Twenty-two exquisitely coloured illustrations make Splendor Solis (1582), one of the most beautiful alchemical manuscripts in existence. There are seven accompanying treatises, purporting to provide all the necessary information for the creation of the Philosophers' Stone, but this is not a lab handbook, nor is it intended as such. The entire manuscript can be viewed on the British Library website, and translations of the text are readily available on the internet, so what I've done here is to consider each picture in considerable detail, bringing out some of the many layers of possible interpretation.
Excerpt from the introduction:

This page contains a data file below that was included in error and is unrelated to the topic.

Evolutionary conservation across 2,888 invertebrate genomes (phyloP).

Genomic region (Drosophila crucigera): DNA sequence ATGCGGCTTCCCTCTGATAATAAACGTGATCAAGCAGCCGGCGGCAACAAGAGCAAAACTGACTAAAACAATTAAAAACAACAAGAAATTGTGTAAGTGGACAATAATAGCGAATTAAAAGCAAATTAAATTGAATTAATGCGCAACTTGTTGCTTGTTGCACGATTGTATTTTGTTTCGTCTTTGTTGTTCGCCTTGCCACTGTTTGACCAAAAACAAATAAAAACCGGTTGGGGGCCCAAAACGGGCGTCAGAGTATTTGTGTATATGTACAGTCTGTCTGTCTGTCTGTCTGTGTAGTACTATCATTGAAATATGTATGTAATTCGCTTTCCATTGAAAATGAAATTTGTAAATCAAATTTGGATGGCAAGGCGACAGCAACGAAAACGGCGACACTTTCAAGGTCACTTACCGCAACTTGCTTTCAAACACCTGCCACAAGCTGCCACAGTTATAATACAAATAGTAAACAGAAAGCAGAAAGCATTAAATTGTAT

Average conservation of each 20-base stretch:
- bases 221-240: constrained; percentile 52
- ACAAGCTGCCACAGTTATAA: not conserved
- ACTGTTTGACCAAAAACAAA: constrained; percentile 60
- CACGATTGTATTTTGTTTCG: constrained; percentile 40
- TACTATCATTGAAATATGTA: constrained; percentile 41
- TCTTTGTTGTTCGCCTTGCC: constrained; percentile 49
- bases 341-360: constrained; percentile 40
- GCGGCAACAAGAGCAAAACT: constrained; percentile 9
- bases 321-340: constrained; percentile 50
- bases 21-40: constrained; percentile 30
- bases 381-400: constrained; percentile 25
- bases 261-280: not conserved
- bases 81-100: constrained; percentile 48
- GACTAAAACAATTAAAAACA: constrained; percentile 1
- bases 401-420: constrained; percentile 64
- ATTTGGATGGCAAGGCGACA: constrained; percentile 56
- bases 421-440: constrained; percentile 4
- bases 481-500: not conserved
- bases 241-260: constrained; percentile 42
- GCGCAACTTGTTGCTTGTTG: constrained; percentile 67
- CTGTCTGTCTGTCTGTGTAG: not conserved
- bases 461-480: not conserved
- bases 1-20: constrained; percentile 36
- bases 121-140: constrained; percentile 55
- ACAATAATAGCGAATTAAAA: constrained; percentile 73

It is no exaggeration to say that Splendor Solis represents the acme of alchemical illustration. There are twenty copies extant, of which the 1582 British Museum (Harley 3469) manuscript is the crowning glory. .... it is not overtly a chemical guide, despite it’s claim to describe ‘the hidden mystery of the old philosophers, as well, as all that nature requires to clearly accomplish the whole work’. Its place is in the library rather than the laboratory. The minutely detailed pictures give immediate delight, but closer inspection reveals layer after layer of suggestion, veiled references, associations, parallels and hints. There are mythological and biblical scenes, so subtly presented they are easy to miss; vibrant depictions of human affairs with an eerily immediate snapshot quality; and the depictions of birds, beasts, insects and flowers are masterfully observed from the life. Botanists, ornithologists and entomologists could have a field day with this work; and I wish they would.
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